A little girl in California was born without most of her right hand. A group of eighth-graders in Wisconsin had access to 3D printing technology. Though thousands of miles separated them, one prosthetic hand brought them together.
As part of the FIRST robotics program at Deer Creek Intermediate School, 15 students met for 15 minutes every day during their lunch break to create a prosthetic hand from roughly $20 worth of material. The team worked with E-Nable, a network of volunteers that makes prosthetic hands for people around the world, to connect with 6-year-old Ariah who was missing most of her right hand.
The students learned about Ariah’s interests via email and decided to customize the hand according to her favorite movie, “Frozen.” With the guidance of their teacher, Peter Graven, they chose color combinations and added snowflakes to the design. To top it all off, they put “Queen Ariah” across the hand.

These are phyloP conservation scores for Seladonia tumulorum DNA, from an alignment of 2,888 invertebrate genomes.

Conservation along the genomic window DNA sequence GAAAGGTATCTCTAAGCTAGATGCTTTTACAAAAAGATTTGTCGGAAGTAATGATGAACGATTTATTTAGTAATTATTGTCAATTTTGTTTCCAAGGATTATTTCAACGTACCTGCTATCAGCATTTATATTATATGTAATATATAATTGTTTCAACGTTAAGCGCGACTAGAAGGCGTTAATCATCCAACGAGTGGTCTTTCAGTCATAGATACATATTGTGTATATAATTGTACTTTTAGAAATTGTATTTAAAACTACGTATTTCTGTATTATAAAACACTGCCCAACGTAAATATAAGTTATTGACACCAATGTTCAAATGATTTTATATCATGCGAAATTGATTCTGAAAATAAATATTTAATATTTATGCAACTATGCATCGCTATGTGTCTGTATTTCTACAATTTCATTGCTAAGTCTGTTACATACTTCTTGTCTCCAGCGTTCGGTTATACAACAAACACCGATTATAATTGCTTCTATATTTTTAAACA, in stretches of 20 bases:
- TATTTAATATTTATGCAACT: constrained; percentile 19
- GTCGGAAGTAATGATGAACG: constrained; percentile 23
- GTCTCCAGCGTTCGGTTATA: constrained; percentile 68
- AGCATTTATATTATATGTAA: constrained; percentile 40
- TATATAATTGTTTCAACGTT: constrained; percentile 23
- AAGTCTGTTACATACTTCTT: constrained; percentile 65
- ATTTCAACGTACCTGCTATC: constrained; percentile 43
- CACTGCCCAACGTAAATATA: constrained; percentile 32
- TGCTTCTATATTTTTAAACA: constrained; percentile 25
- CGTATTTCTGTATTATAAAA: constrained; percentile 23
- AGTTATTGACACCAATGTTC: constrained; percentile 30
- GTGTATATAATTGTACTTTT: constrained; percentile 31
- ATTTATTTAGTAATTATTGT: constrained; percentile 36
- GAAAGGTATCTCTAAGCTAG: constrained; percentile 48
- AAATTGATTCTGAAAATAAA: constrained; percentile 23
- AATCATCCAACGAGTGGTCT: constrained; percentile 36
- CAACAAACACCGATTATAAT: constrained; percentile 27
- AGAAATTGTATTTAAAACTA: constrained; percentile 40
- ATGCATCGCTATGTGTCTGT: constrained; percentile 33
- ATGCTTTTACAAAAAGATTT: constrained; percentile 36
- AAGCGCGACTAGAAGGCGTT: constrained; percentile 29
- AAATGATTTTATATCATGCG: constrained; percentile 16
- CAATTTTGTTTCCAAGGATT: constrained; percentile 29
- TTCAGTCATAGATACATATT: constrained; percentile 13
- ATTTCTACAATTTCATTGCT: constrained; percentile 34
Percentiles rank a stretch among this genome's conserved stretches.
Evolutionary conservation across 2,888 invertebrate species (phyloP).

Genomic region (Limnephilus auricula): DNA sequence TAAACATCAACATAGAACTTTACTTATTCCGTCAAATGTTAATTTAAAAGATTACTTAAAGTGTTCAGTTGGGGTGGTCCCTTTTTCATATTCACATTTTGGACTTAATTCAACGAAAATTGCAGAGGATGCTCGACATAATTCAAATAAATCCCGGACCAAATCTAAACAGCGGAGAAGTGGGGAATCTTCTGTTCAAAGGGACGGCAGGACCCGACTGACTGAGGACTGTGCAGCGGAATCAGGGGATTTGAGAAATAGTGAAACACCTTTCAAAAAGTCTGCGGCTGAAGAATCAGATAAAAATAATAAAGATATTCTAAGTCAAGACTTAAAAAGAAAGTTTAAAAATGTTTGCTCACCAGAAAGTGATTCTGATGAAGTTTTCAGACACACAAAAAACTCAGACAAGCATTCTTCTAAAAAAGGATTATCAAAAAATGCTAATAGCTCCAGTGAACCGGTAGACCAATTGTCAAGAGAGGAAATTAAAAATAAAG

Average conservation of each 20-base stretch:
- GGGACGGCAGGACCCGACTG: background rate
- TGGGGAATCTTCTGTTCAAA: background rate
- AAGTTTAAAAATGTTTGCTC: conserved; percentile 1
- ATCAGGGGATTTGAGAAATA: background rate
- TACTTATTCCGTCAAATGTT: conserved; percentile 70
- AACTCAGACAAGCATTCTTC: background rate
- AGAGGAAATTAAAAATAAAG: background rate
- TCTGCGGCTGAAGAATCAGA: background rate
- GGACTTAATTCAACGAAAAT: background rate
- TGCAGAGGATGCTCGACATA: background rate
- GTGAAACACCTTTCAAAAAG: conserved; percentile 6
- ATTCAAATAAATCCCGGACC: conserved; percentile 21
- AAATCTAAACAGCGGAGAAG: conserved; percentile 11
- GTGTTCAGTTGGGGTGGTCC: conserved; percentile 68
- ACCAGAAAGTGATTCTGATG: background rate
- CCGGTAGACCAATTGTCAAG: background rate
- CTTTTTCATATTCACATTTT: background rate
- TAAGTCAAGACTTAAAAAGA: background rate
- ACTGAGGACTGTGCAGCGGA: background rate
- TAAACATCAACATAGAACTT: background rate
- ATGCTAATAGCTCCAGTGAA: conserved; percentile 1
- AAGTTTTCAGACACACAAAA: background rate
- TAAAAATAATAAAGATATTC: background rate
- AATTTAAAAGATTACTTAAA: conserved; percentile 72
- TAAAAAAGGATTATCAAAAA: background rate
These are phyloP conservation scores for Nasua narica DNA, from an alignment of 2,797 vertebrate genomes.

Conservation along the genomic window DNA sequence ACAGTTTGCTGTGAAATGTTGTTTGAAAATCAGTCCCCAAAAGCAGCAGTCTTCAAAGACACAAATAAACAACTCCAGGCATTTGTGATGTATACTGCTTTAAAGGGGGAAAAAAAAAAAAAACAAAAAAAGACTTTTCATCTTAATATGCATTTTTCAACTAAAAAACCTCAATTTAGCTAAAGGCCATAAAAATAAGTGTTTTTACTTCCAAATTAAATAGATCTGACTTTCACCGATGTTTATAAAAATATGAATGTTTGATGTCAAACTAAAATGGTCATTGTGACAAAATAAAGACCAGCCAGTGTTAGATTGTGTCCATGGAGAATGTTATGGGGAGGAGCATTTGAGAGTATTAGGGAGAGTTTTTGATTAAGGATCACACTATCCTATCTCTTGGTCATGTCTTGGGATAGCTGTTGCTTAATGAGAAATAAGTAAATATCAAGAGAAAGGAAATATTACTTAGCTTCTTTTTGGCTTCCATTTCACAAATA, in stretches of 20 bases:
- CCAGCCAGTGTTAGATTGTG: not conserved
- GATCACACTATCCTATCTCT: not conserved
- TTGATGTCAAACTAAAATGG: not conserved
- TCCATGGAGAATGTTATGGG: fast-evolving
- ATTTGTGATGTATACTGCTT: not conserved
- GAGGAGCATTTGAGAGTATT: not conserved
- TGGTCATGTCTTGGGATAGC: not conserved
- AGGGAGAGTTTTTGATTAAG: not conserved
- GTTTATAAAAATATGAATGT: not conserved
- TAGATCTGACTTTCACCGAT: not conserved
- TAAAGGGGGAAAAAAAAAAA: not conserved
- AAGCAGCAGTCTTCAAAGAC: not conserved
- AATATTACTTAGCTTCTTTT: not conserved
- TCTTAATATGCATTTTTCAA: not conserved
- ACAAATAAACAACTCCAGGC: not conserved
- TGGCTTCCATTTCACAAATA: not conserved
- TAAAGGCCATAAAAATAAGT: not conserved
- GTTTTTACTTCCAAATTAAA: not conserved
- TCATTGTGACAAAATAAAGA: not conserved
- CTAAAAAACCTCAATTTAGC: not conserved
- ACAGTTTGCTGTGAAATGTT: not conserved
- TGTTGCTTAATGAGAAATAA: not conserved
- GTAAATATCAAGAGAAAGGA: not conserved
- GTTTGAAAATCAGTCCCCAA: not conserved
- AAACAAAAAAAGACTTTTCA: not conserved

After approximately two months of designing, printing and assembling, the hand was sent to Ariah, and the middle schoolers had the chance to see their work in action.
Georgia Hancock worked on the project, and watching Ariah open her hand for the first time motivated her to pursue similar projects in the future.
“It makes me want to make a hand for everyone in the world that needs one,” she said in an email to The Huffington Post.
Thanks to her prosthetic hand, Ariah can now do simple things she couldn’t do before. In return, the students learned how to work together to use advanced technology and, according to Lauren Johns, made some friends along the way.
“Sometimes to get to know a friend, you must find things you both have a passion for. In my case, I got to know people through the process of giving a helping hand -- literally.”
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